Key terms

    • Sociology-the study of how people interact as members of groups and organizations.
    • Organizations
    • Bureaucracies
    • Roles
    • Groups of affiliation (joined voluntary) vs. ascription (involuntarily assigned)
    • Technology adoption
    • Technology as new form of cultural capital (digital divide)
    • Technopoly—Deification of technology (Neil Postman)

    Relation to other theories

    • Seems to have relation to systems theory views on groups and bureaucratic organizations (complex self-regulating systems, resistant to change)
    • Addresses some power structure and hierarchical structures addressed by post-modernism and feminism

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Initial (knee-jerk) Reactions

  • Sure a lot of questions…scant on solutions.
  • Technology plays a big role in social change (= education) because it affects bureaucracies which thing schools are—It’s a perspective…sounds ok, but I’m not sure the argument is solid enough.
  • I disagree with the premise that technological assistance will ultimately lead to expert replacement—it may lead to one becoming expert in other areas.  Replacement should not be feared. (easy for me to say in my prime)
  • Computers are talked about as if they represent one thing.  Computers do so many different things that speaking of them in such terms is both meaningless and counterproductive. They are used to process complex datasets, communicate with grandma, handle financial transactions, play games, teach skills, write novels, control robots, record experiments, design airplanes, test spelling, edit movies, count buffalo, test blood pressure, tutor students in physics concepts.  It makes no sense to speak of them so generally as if the hardware had cynical or mystical properties--Guns don’t kill, people kill!

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Relevance to Instructional Systems Design (ISD)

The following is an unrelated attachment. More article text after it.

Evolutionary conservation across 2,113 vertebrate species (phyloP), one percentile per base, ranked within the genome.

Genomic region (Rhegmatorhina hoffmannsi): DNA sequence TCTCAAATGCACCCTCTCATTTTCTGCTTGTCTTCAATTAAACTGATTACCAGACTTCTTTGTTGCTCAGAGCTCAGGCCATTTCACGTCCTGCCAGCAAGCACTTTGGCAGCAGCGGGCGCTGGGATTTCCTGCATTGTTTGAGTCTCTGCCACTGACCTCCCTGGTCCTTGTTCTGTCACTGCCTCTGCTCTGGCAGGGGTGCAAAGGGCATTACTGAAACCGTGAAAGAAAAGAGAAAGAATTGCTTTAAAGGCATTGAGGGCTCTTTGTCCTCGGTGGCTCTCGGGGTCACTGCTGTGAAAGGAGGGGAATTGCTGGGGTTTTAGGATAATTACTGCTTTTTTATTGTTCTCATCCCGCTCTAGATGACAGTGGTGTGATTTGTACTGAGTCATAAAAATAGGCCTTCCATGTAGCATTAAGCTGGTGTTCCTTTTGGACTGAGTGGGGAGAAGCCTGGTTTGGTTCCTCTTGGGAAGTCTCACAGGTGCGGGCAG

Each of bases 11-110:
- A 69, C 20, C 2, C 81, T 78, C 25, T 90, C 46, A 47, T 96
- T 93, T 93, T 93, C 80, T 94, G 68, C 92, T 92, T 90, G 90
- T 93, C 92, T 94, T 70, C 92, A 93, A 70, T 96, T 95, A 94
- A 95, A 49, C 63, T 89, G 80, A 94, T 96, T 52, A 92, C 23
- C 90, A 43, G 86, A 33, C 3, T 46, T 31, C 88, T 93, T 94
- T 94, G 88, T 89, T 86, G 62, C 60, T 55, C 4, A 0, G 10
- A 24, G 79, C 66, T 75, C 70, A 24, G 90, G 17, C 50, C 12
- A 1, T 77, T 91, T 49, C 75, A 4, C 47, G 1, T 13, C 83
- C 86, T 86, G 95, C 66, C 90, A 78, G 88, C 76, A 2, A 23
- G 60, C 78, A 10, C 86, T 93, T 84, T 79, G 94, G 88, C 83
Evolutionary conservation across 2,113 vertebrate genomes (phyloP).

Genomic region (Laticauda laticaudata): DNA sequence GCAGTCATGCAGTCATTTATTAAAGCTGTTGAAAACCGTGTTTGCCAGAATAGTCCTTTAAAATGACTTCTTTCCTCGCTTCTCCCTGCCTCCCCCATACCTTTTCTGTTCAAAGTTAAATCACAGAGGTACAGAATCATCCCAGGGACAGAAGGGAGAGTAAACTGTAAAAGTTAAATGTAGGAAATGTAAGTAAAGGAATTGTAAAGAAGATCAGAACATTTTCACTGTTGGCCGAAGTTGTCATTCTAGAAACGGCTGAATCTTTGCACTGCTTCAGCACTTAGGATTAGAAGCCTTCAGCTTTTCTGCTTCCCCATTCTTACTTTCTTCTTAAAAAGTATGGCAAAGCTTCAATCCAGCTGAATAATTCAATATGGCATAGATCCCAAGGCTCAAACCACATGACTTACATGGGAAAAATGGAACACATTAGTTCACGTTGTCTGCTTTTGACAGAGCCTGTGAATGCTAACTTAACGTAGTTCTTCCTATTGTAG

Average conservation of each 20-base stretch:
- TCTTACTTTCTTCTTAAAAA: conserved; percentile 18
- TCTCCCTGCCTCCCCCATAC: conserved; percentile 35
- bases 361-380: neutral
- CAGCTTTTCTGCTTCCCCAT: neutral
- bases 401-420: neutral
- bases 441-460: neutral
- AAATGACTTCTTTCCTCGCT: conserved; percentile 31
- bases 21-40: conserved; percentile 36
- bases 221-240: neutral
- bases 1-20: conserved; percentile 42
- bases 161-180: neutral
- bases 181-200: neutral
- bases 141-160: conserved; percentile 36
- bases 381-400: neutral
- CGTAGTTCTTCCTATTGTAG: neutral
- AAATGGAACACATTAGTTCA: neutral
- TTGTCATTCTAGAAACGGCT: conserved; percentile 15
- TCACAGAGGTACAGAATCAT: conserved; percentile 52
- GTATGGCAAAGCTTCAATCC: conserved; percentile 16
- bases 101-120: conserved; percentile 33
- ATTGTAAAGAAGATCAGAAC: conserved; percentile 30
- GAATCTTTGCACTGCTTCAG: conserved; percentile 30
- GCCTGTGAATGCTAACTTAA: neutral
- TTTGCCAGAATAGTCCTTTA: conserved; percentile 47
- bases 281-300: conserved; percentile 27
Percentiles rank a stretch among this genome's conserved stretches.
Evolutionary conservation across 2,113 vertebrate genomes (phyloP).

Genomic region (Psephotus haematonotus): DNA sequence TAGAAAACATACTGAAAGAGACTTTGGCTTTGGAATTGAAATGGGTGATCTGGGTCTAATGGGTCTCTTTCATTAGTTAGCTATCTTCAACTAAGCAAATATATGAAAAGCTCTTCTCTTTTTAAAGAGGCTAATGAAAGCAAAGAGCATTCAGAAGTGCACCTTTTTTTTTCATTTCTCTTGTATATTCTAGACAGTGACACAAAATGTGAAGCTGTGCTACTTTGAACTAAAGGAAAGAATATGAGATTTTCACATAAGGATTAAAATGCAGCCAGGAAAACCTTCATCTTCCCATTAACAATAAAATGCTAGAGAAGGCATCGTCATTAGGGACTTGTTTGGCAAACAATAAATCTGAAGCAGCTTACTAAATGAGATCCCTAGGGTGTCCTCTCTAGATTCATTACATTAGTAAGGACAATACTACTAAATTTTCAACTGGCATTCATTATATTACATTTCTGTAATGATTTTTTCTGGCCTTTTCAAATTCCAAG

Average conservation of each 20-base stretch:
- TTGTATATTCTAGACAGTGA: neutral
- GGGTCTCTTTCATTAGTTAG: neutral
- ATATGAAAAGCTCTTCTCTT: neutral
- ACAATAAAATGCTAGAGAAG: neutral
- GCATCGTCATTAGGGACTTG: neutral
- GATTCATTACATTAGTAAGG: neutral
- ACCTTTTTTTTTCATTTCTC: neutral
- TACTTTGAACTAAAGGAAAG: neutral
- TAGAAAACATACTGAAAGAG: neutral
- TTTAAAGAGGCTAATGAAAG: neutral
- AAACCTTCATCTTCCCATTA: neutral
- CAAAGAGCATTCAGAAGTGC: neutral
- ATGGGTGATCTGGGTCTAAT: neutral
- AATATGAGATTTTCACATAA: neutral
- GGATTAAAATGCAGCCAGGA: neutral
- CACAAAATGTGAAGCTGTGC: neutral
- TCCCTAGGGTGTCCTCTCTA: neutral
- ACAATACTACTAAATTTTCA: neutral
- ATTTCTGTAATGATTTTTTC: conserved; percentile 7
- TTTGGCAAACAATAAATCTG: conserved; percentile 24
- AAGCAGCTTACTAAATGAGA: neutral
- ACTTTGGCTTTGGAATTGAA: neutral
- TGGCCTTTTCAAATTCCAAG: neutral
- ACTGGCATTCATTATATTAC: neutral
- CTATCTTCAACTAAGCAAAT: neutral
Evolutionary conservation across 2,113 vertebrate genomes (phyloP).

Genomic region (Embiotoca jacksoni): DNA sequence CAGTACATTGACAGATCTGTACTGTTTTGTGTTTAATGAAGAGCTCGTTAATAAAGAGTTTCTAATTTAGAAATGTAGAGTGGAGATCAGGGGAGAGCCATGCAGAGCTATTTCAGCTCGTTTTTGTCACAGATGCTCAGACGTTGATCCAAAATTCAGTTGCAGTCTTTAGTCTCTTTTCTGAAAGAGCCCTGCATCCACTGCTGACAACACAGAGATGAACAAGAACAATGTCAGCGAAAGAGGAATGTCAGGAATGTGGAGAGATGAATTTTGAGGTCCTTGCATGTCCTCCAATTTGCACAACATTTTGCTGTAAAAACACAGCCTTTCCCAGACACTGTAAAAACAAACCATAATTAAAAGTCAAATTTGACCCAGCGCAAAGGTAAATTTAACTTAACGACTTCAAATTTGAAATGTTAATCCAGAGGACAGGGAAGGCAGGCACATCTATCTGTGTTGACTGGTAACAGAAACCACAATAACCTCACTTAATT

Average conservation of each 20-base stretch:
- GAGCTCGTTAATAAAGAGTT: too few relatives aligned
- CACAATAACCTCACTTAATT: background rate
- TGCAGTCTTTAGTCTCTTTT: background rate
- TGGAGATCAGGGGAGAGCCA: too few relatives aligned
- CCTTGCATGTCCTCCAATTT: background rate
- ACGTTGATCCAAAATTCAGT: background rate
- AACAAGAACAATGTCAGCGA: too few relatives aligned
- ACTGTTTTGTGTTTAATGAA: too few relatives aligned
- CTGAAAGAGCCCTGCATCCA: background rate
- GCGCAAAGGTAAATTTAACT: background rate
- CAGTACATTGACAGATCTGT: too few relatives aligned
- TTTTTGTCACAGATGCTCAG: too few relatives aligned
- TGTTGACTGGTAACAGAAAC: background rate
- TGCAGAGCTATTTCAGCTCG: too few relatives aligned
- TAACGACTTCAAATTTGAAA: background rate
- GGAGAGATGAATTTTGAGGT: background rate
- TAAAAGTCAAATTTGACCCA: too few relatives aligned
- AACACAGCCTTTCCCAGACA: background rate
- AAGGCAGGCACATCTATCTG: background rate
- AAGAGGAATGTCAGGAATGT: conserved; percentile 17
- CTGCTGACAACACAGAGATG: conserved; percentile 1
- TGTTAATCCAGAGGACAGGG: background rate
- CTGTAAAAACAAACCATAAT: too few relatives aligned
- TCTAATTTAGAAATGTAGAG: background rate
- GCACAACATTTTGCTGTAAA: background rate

• Understand the attributes of different technologies so as not to confound an intended message. Instead select technology that best facilitates the desired activities and/or message with the least amount of “noise”.
  • Understand that technology can be used to enforce power structures and roles, or to largely eliminate such structures and empower students to explore new roles.
  • Technology is an amplifier—of both good and bad practice.
  • Technology can execute defined sets of rules and tasks (drill and kill activities) potentially changing the nature of what teachers and instructors should spend their time doing in class.
  • Dealing with a group of self-directed learners with significant resources to control and satisfy their own learning is no easy job.
  • IDs must be capable of separating the technically feasible from the ethically desirable (J. Weizenbaum, MIT)

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What I Don’t Know yet / Questions

  • Technology is believed to be the great democratizer of society—in some ways it is, but it has also created a class system of haves and have-nots. How real is the digital divide, and in what contexts does it matter?


Source: S. Kerr (1996). Toward a Sociology of Educational Technology.
ch. 6 in Handbook of Research for Educational Communications and Technology
. D.H. Jonassen (ed.) NY: Simon & Schuster

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Page last modified: Wednesday, November 6, 2002